Benjamin Franklin Representative selections, with introduction, bibliograpy, and notes

By Benjamin Franklin

Page 212

preserve it.--

We had not been long return'd to Philadelphia, before the New Types
arriv'd from London. We settled with Keimer, and left him by his Consent
before he heard of it.--We found a House to hire near the Market, and
took it. To lessen the Rent, (which was then but 24L a Year tho' I have
since known it let for 70) We took in Tho' Godfrey a Glazier and his
Family, who were to pay a considerable Part of it to us, and we to board
with them. We had scarce opened our Letters and put our Press in Order,
before George House, an Acquaintance of mine, brought a Countryman to
us, whom he had met in the Street enquiring for a Printer. All our Cash
was now expended in the Variety of Particulars we had been obliged to
procure and this Countryman's Five Shillings being our first Fruits, and
coming so seasonably, gave me more Pleasure than any Crown I have since
earned; and from the Gratitude I felt towards House, has made me often
more ready, than perhaps I should otherwise have been to assist young
Beginners.

There are Croakers in every Country always boding its Ruin. Such a one
then lived in Philadelphia, a Person of Note, an elderly Man, with a
wise Look, and very grave Manner of speaking. His Name was Samuel
Mickle. This Gentleman, a Stranger to me, stopt one Day at my Door, and
asked me if I was the young Man who had lately opened a new Printing
House: Being answered in the Affirmative, he said he was sorry for me,
because it was an expensive Undertaking and the Expence would be lost;
for Philadelphia was a sinking Place, the People already half Bankrupts
or near being so; all Appearances to the contrary, such as hew Buildings
and the Rise of Rents being to his certain Knowledge fallacious; for
they were in fact among the Things that would soon ruin us.--And he gave
me such a Detail of Misfortunes, now existing or that were soon to
exist, that he left me half melancholy. Had I known him before I engaged
in this Business, probably I never should have done it.--This Man
continued to live in this decaying Place; and to declaim in the same
Strain, refusing for many Years to buy a House there, because all was
going to Destruction, and at last I had the Pleasure of seeing him give
five times as much for one as he might have bought it for, when he first
began his Croaking.

I should have mentioned before,

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Text Comparison with The Complete Works in Philosophy, Politics and Morals of the late Dr. Benjamin Franklin, Vol. 1 [of 3]

Page 22
He observed, that though I had the advantage of my adversary in correct spelling and pointing, which I owed to my occupation, I was greatly his inferior in elegance of expression, in arrangement, and perspicuity.
Page 30
I had somewhere read that cold water, drank plentifully, was a remedy in such cases.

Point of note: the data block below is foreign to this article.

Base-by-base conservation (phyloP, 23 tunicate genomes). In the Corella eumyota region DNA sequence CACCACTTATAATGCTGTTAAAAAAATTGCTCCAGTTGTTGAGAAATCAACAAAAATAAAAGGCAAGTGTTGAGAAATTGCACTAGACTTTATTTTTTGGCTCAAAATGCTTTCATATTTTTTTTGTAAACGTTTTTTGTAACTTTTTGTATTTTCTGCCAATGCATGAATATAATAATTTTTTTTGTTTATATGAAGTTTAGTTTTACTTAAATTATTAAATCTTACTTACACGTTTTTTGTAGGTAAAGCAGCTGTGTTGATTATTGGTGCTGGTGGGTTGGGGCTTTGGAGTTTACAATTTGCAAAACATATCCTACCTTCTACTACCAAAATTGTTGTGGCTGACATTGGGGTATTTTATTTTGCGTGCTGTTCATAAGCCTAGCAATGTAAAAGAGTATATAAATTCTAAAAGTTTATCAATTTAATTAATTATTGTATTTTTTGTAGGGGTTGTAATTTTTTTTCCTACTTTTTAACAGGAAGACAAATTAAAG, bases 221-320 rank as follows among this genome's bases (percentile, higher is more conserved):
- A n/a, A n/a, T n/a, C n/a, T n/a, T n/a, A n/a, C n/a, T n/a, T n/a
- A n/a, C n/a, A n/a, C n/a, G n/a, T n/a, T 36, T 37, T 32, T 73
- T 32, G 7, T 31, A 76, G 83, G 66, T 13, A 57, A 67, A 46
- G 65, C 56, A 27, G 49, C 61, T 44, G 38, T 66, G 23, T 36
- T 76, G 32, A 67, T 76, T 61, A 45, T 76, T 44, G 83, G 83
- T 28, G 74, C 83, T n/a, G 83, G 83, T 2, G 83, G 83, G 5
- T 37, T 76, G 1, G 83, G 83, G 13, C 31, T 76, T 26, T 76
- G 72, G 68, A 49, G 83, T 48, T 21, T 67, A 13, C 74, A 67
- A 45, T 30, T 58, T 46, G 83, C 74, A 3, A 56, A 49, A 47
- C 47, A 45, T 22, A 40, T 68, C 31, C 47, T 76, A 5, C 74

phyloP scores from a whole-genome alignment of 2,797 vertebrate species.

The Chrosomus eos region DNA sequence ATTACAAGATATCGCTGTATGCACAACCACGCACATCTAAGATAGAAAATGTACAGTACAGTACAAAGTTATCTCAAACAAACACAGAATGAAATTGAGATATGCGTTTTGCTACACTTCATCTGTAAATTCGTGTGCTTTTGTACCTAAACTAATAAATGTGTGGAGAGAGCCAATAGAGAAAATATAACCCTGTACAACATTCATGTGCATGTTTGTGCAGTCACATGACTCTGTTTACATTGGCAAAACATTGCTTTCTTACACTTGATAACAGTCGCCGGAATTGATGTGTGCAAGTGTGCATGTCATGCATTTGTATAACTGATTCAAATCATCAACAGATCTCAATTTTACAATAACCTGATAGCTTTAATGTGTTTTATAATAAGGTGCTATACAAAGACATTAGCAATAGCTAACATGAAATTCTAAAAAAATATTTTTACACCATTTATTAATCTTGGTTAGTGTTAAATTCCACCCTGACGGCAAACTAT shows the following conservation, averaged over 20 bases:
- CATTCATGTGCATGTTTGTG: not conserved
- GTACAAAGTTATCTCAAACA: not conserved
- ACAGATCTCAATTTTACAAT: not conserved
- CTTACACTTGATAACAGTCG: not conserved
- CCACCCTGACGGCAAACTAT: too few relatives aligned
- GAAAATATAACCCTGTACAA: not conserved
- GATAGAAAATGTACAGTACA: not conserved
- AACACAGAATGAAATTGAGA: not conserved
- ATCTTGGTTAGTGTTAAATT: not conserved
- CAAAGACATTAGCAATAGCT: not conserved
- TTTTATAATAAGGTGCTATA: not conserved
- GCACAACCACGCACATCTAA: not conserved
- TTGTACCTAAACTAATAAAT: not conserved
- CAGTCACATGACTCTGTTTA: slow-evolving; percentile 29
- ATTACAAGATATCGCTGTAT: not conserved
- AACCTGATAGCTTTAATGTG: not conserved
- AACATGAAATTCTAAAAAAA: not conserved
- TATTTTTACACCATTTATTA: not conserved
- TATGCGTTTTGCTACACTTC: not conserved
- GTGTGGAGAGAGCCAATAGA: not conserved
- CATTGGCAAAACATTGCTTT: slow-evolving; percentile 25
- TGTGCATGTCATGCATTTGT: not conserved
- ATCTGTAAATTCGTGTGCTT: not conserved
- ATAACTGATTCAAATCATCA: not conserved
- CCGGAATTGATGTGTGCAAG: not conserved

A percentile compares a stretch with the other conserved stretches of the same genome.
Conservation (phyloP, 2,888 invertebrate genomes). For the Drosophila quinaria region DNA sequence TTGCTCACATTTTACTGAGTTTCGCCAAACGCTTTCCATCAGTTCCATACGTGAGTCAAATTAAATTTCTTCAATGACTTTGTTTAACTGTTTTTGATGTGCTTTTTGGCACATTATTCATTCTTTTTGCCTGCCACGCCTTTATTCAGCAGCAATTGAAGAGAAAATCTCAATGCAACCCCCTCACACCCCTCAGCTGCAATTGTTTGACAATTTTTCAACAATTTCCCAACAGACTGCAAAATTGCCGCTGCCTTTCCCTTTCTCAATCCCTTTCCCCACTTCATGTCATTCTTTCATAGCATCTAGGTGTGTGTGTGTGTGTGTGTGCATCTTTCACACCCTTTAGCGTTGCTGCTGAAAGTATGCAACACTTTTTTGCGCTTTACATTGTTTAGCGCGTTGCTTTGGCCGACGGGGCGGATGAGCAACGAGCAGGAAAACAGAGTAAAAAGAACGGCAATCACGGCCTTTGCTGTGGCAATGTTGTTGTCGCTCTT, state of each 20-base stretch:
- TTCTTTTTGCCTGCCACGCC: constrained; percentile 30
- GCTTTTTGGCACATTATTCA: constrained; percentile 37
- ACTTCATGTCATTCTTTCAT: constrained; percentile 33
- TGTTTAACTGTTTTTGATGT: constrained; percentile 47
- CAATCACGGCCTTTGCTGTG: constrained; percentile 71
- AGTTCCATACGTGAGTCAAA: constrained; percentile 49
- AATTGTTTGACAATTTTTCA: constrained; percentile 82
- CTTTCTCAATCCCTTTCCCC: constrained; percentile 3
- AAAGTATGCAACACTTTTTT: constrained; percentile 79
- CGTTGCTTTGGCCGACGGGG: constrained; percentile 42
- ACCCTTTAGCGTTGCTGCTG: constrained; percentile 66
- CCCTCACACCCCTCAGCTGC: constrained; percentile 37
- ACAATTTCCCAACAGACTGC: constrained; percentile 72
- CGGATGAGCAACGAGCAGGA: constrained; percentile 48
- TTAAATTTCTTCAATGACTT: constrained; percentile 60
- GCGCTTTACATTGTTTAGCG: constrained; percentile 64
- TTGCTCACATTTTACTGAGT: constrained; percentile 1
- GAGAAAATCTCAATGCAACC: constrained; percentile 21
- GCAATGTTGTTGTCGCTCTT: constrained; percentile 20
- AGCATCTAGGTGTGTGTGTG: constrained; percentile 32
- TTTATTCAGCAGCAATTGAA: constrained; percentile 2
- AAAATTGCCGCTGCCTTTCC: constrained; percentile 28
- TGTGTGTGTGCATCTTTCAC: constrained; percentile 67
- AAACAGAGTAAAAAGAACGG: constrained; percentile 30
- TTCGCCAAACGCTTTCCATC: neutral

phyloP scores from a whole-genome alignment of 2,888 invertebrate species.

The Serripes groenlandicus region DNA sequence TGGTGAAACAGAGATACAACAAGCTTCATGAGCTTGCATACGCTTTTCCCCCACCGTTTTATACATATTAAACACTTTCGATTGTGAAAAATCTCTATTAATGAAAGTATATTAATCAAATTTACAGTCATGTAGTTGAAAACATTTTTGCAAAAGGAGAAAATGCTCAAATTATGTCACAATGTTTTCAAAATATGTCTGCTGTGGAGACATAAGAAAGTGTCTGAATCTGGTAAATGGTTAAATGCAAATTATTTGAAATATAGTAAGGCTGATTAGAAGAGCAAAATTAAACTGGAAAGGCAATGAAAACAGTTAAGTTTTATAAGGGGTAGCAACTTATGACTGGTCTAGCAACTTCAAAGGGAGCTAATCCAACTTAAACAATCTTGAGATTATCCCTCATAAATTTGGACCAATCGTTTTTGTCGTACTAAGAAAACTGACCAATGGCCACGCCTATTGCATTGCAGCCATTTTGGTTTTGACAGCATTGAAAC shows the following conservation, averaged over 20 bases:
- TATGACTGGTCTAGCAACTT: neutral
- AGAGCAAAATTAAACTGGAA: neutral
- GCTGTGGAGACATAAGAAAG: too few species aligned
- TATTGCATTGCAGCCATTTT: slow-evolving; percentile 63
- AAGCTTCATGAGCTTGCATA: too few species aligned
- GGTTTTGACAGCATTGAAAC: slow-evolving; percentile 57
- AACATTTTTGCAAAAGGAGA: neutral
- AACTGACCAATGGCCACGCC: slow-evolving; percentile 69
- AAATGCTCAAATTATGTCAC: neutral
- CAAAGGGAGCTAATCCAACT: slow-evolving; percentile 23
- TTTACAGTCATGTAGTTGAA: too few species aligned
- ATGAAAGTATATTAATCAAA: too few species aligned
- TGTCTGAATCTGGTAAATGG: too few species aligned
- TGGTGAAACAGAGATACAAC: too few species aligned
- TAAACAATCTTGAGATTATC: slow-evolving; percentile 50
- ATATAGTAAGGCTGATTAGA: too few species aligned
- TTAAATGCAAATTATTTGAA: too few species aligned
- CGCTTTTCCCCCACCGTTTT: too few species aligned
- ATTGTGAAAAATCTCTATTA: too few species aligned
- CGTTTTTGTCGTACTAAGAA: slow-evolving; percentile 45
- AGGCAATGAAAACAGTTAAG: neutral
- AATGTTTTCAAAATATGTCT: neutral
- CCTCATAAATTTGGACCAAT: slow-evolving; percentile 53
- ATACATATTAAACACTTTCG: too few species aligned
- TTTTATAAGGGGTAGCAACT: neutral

Page 42
I gave him an inventory of a small printing-office, the expence of which I had calculated at about a hundred pounds sterling.
Page 71
I gave him what he demanded, and he departed soon after for Carolina, from whence he sent me, in the following year, two long letters, containing the best accounts that had yet been given of that country, as to climate, soil, agriculture, &c.
Page 76
The idea was approved, and we accordingly brought such books as we thought we could spare, which were placed at the end of the club-room.
Page 98
With some difficulty they brought their little body to a place of safety; but they found it necessary to destroy their waggons and baggage, to prevent them falling into the hands of the enemy.
Page 105
On the meeting of the assembly, it appeared there was still a decided majority of Franklin's friends.
Page 110
Some time in September of the same year Dr.
Page 113
My collection in folio of "_Les Arts et les Metiers_," I give to the American philosophical society, established in New England, of which I am a member.
Page 161
If one strip of gold, the length of the leaf, be not long enough for the glass, add another to the end of it, so that you may have a little part hanging out loose at each end of the glass.
Page 205
_ They diverge, because they have received electric atmospheres from the electric matter before contained in the substance of the prime conductor; but which is now repelled and driven away, by the atmosphere of the glass tube, from the parts of the prime conductor opposite and nearest to that atmosphere, and forced out upon the surface of the prime conductor at its other end, and upon the threads hanging thereto.
Page 223
My globe raises the electric fire with greater ease, in much greater quantities, by the means of a wire extended from the cushion, to the iron pin of a pump handle behind my house, which communicates by the pump spear with the water in the well.
Page 231
But that cannot be always the case; for you know we have frequently found the thunder-clouds in the negative state, attracting electricity from the earth; which state, it is probable, they are always in when first formed, and till they have received a sufficient supply.
Page 232
_ _Vol.
Page 264
in different places, unprovided with rods, have been struck and greatly damaged, demolished or burnt.
Page 276
21, 1757.
Page 288
de Lor, master of experimental philosophy, should put those of Philadelphia in execution.
Page 302
_ winds, 8.
Page 317
exists in a solid or quiescent state in substances, _ibid.
Page 320
_Grace_, Robert, member of the Junto club, i.